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The Future of Care

Advances in research, drug development and technology have evolved the practice of medicine bringing us new treatments, new cures and new ways of collaborating. Scientists, researchers, engineers and others are paving the future of health care in labs across the globe right now.
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By Rick Valencia

While the 20th century brought many developments to the field of health care - from the mainstream use of X-rays to the practice of open-heart surgery - the landscape 100 years ago was dramatically different than the world we know today. Back then, hospitals were segregated, with patients of different races, ethnicities and genders facing drastically different amenities and levels of care. Even five decades ago, hospitals were very different from what we know. In the 1970s, recovery time for a hernia surgery was four days. In today's modern health care system, it's an outpatient procedure. Our modern, 21st century technologies have brought much to our health care system that once seemed unimaginable - and will continue to do so as we embrace these evolving, connected technologies.

Just think, if medicine never evolved, we would still be dealing with archaic surgeries, long-eradicated diseases like smallpox, and have fewer ways to diagnose and manage conditions. Advances in research, drug development and technology have evolved the practice of medicine bringing us new treatments, new cures and new ways of collaborating. Scientists, researchers, engineers and others are paving the future of health care in labs across the globe right now. Major contributions to the evolution of care have stemmed from wireless technological and consumer electronic advancements. Analogous to publishing and travel; digital technology has transformed health care and will continue to do so. But what's next? What does the hospital of the future, the patient of the future and the health care professional of the future look like?

The hospital of the future won't have beds. It will be a place where providers treat patients virtually for many chronic conditions like heart failure, diabetes, COPD and hypertension. It will be a place where doctors and nurse case managers monitor biometric information remotely and are able to use this real-time data to identify patients in critical need of care.

This futuristic method may seem like a lofty goal today, but in fact it's quickly becoming our reality, as cutting edge technologies are advancing the way we treat patients. Using Qualcomm Life technologies, King's Daughter Medical Center (KDMC) in Kentucky is already remotely monitoring patients and seeing reduced hospitalizations and readmission rates, improved outcomes, and better care coordination as a result.

KDMC serves a large and predominantly rural population of more than 750,000 people spread over six counties and a 150-mile radius. This area also happens to have the second-highest rate of chronic disease in the U.S. Since this area is fairly rural, access to care can be challenging for many residents. Seeing this as a major problem, KDMC utilized technology to power remote care opportunities for certain high-risk patients. This is a cornerstone example of the hospital of the future, one with no beds. But where does this leave patients?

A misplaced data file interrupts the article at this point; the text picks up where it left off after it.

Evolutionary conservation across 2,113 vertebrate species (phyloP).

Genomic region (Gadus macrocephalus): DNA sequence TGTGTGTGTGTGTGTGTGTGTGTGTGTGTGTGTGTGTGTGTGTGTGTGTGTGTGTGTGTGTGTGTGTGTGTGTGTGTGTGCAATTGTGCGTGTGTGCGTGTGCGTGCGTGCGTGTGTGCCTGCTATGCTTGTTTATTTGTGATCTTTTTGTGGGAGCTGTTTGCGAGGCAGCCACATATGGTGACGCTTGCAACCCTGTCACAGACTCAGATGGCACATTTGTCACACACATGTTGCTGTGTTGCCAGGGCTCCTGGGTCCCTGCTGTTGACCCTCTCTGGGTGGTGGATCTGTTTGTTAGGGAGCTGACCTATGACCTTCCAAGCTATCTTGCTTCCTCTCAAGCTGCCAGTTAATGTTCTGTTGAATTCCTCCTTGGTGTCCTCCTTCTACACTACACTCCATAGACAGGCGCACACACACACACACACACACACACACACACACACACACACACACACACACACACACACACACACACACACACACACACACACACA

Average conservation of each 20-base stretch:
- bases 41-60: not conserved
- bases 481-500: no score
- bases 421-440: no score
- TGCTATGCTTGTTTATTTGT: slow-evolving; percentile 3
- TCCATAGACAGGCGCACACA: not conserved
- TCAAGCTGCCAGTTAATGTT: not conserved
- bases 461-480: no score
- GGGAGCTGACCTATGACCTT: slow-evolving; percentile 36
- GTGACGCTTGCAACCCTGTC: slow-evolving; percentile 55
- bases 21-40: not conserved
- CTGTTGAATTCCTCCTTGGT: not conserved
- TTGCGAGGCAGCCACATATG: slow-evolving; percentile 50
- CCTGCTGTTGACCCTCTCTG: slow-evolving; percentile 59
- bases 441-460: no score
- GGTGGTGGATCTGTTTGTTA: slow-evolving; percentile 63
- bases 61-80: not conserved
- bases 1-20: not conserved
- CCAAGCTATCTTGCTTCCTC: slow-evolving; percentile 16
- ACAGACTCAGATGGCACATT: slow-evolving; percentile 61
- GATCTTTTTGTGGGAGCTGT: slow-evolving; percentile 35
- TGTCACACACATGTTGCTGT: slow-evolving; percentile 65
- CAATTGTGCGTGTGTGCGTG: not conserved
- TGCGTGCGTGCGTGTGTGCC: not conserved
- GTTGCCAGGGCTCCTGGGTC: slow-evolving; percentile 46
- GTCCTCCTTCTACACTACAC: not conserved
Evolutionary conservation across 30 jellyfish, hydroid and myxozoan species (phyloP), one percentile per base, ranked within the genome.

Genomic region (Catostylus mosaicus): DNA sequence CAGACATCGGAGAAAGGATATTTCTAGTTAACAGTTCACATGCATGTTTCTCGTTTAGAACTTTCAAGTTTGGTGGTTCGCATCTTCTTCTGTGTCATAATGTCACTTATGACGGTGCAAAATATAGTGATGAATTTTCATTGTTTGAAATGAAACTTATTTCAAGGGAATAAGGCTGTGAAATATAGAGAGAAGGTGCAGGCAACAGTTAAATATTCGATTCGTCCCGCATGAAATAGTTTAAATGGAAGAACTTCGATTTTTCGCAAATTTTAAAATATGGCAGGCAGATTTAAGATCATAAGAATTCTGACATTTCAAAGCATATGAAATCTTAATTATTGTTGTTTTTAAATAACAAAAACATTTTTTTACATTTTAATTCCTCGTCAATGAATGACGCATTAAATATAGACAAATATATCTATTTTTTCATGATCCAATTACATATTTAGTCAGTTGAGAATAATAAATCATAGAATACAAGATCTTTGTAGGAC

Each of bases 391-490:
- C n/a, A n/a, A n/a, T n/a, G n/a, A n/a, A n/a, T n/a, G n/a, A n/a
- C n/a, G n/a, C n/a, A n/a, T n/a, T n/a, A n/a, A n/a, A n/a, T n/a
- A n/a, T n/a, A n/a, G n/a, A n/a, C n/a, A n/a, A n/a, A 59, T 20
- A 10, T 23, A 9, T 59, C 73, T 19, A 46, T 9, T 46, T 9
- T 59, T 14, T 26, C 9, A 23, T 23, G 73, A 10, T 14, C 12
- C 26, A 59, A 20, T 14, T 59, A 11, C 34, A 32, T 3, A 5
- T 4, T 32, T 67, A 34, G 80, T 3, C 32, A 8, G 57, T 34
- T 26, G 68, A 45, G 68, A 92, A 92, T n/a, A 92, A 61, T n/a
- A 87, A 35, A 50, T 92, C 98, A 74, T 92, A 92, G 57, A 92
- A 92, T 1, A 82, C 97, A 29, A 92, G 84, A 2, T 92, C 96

With more than 35 million Americans discharged annually, the home is the fastest growing health care setting in the U.S. As care moves in this direction, patients and their care providers need the right tools to facilitate remote patient monitoring and care coordination. Chronic disease patients will be connected to devices that monitor blood pressure, weight and other biometrics. They will be more empowered about their health, and the use of technology will be the norm - not the exception. Just like their smart TVs, cars and refrigerators, patients will have connected blood pressure cuffs, pulse oximeters and scales, ultimately creating the Internet of Medical Things™ - a digital network of connected devices, applications, cloud-based solutions and more.

With patients sitting in the driver's seat of their health care, the care professionals' role will change, too. The health care professional of the future will prescribe connected medical devices and drugs in combination with wearable sensors. The "house call" will be a virtual one and medical data will be liquid - shared securely and seamlessly across a patient's care team. The silos that exist today in delivering care will go away, and patients, providers and family caregivers will coordinate with one another using asynchronous communication. Care providers will leverage technology to focus their time and energy on the patients who need support the most.

The future of hospitals, patients and professionals isn't far off. In fact, most of the technology is already here; it's just a matter of adoption. As we look toward the future of care, embracing these changing models of care is paramount. We are transforming health care, like professionals of the past, to meet the demands of a 21st century population.

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Rick Valencia is Senior Vice President and General Manager, Qualcomm Life, Inc.